Tuesday, September 21, 2010

KCMO Unclaimed Vehicles Police Impound Auction was fun, in a different sort of way

Today I took a field trip to the Kansas City, Mo., Police Impound Yard off I-435 and Front Street for the September Unclaimed Vehicles Auction. I was kind of hoping to buy some winter beater really cheap and maybe give my old Impala the Christmas season off.

This was sort of an unusual experience. They don’t run the vehicles through a lane like at a normal auction. Instead, they are all just left in their parking spots, and the auctioneer and his assistant are pulled along in a trailer from car to car. That system makes sense, though--most of these cars don't run.  To sell cars at this auction, you not only need auctioneering experience, but you also shouldn’t be prone to motion sickness.

There were 385 cars and trucks on the docket for this sale, the first sixteen of which were considered “premium vehicles.” Now don’t let the term “premium” fool you. They were crap boxes too, but they happened to run.

I had my eye on a 2002 Impala. It had high mileage, but it was about the cleanest thing on the lot. I figured it would be worth it to take a chance at about a grand. They ran it up to $2,450, and that was that. The rest of these cars would have to go to the buy here/pay here dealers, the scrap metal guys, or perhaps one of the individuals in attendance that already had firsthand experience in the police impound process.

I even saw one buyer get arrested. There was a police car trolling through the lot, and the dog in the backseat went bananas when they passed this guy. Next thing you know, he was spread out on the front fender of an old Crown Vic that didn’t happen to be for sale.

I saw some interesting things there, though. Nothing I wanted to own, just interesting. There was a Firebird with the glove box open that contained only a large, sharp knife and a bullet. And speaking of bullets, there were several vehicles that had been shot up pretty good. There were a few cars that looked like people had been living in them based on all the stuff they contained. And on the other end of the spectrum, there were vehicles that looked like people might have died in them judging by the accident damage.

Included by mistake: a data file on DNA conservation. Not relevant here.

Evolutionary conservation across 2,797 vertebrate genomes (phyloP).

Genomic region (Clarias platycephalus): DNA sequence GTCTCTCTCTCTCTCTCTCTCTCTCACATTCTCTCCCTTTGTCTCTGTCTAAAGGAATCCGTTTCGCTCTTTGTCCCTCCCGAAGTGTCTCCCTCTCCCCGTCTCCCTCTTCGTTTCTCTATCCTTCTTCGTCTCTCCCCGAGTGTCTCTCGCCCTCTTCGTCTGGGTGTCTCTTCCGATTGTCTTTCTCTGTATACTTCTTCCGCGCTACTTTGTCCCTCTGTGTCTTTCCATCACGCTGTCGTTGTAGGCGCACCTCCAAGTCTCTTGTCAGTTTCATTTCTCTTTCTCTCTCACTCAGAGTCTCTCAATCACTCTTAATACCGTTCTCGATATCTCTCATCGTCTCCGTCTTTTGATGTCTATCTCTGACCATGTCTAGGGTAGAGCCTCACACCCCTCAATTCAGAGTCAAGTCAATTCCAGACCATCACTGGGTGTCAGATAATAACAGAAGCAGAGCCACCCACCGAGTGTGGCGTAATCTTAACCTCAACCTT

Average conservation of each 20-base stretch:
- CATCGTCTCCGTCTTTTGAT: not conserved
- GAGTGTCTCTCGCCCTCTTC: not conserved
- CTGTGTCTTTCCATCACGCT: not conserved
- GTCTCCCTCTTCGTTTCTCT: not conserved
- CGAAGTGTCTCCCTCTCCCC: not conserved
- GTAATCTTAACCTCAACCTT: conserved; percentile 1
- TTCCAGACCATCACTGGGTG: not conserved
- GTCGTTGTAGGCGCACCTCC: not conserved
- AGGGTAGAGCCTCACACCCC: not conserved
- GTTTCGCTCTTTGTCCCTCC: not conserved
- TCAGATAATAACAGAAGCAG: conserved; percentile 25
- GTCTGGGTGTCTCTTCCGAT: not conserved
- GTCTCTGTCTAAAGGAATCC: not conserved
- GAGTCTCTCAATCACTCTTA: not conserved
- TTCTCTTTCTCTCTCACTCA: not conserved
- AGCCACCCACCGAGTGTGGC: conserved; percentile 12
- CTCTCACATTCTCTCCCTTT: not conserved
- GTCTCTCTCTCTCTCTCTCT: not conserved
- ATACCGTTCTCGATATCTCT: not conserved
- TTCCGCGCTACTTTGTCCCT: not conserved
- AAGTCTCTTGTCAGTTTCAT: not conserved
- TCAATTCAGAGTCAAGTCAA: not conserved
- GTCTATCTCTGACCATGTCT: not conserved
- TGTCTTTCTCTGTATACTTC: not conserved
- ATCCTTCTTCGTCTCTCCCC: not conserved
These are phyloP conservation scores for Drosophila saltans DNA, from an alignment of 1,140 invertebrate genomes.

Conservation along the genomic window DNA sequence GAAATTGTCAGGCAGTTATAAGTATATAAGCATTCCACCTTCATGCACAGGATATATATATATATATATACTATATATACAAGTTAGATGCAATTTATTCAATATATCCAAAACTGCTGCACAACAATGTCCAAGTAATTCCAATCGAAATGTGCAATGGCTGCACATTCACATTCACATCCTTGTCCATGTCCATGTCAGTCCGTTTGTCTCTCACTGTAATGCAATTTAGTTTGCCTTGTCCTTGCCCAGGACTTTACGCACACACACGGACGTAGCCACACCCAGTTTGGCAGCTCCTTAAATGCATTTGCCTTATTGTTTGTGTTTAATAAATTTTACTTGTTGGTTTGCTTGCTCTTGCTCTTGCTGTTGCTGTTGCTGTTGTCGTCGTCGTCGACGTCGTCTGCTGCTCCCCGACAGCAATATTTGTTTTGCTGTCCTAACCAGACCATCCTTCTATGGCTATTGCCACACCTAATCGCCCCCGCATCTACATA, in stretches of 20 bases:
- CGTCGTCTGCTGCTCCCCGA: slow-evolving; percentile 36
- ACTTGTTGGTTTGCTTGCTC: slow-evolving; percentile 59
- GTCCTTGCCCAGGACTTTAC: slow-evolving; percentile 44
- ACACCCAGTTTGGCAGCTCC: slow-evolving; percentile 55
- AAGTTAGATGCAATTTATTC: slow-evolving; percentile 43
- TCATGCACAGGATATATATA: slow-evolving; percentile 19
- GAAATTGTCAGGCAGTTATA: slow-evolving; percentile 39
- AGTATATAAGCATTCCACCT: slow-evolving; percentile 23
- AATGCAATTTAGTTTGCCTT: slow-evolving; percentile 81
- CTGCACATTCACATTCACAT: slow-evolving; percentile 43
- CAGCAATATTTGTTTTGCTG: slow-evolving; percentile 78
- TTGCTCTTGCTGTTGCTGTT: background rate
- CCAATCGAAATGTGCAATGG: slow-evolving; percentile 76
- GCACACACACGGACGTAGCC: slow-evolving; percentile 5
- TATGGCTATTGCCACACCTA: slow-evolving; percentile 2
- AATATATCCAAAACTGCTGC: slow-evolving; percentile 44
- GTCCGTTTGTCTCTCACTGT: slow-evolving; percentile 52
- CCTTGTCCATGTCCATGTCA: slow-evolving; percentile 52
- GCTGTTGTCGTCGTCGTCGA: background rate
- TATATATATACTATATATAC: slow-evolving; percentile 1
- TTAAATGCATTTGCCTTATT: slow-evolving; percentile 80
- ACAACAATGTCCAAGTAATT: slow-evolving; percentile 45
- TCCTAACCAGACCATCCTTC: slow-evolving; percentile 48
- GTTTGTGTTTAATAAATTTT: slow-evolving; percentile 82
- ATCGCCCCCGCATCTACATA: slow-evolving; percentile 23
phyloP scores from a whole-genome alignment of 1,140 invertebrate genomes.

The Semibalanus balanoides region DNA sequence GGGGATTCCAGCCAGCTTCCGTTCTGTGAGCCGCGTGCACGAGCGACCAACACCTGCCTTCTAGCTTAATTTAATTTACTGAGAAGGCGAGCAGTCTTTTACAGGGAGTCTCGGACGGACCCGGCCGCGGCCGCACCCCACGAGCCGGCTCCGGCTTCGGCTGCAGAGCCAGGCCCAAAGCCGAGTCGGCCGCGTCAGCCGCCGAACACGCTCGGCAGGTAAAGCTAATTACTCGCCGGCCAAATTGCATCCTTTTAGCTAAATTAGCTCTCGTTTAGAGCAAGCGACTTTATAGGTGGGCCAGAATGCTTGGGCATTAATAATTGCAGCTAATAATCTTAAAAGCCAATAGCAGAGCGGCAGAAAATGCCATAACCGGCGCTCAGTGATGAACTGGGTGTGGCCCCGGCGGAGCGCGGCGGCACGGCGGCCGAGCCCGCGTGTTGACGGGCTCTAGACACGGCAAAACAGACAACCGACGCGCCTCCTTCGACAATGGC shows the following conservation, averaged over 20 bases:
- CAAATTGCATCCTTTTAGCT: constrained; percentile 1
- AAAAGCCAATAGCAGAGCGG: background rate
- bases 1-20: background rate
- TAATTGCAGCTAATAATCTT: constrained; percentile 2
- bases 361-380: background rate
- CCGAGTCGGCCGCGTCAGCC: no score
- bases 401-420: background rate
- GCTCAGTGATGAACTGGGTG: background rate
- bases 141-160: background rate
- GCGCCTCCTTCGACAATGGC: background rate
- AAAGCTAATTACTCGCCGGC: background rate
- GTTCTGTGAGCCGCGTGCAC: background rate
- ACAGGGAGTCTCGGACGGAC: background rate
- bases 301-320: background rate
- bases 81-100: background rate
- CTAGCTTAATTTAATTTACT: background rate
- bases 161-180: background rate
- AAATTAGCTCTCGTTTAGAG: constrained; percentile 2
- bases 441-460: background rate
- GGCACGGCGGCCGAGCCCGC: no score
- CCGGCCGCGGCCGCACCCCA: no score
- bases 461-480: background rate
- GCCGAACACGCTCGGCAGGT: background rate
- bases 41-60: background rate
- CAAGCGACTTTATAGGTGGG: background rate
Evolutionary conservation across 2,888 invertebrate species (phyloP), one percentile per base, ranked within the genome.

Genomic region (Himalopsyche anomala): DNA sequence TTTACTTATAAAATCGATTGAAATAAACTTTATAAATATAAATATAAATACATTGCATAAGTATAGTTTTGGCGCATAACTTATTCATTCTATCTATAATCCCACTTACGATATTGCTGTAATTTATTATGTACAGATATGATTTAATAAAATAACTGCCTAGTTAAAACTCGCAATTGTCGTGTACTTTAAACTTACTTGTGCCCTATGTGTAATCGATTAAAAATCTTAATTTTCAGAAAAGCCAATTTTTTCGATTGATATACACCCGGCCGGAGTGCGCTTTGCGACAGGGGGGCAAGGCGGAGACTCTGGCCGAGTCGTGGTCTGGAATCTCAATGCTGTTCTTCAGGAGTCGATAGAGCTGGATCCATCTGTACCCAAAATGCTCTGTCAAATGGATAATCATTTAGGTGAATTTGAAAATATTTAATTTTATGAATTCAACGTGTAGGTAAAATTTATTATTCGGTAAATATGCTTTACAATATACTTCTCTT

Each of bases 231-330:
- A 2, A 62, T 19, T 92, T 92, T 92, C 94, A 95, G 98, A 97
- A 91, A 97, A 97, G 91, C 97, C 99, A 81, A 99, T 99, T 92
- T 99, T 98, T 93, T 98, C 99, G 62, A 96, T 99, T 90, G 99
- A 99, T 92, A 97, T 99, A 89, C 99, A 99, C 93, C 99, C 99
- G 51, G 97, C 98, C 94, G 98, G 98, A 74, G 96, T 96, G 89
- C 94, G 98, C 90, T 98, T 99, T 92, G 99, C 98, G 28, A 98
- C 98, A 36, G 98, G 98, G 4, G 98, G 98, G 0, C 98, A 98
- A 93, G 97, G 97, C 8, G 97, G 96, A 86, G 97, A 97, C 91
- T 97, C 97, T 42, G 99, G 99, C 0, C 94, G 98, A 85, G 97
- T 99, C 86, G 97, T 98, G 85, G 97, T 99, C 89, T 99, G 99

Popular accessories for impounded cars included large chrome wheels, fake convertible tops, Auto Zone seat covers, Loony Tunes steering wheel covers, simulated Buick-style portholes, and Little Trees cherry-scented air fresheners. And if you were lucky enough to buy a vehicle, you were required to take all of that stuff with you.

There was a really original ’64 International Scout that someone might have wanted had the windows not been all knocked out. An ’80 Chevy Silverado with the driveshaft sitting on the ground had possibilities. There were even motorcycles, a fishing boat, and a go-kart for the more adventurous.

The auctioneer would notice that some of the descriptions said the vehicle was impounded during an arrest. That usually prompted him to comment, “Picked up during an arrest, so it had to be driving somewhere.” Of course, that was the official seal of approval that that car had to run and drive. Those were the sweet ones.

I think it would be hard to get a deal at a sale like this one, and even if you did, you might change your mind after you got it home. But the possibility is there, so fortune-hunters flocked to the impound yard like the 49-ers in search of gold. If nothing else, attending this sale is a fun adventure on an otherwise mundane Tuesday morning.

Next stop: craigslist.


  1. I would buy some of those cars to take off some sweet jumps!

  2. Yeah, except you wouldn't be able to get to the jumps with most of them!

  3. Thanks for the information about police auctions very helpful. http://www.policeauctions.com/

  4. Nice writeup. I've been thinking about going there to see if they have any decent motorcycles. I know with bikes it's big tyme hit or miss, but hey...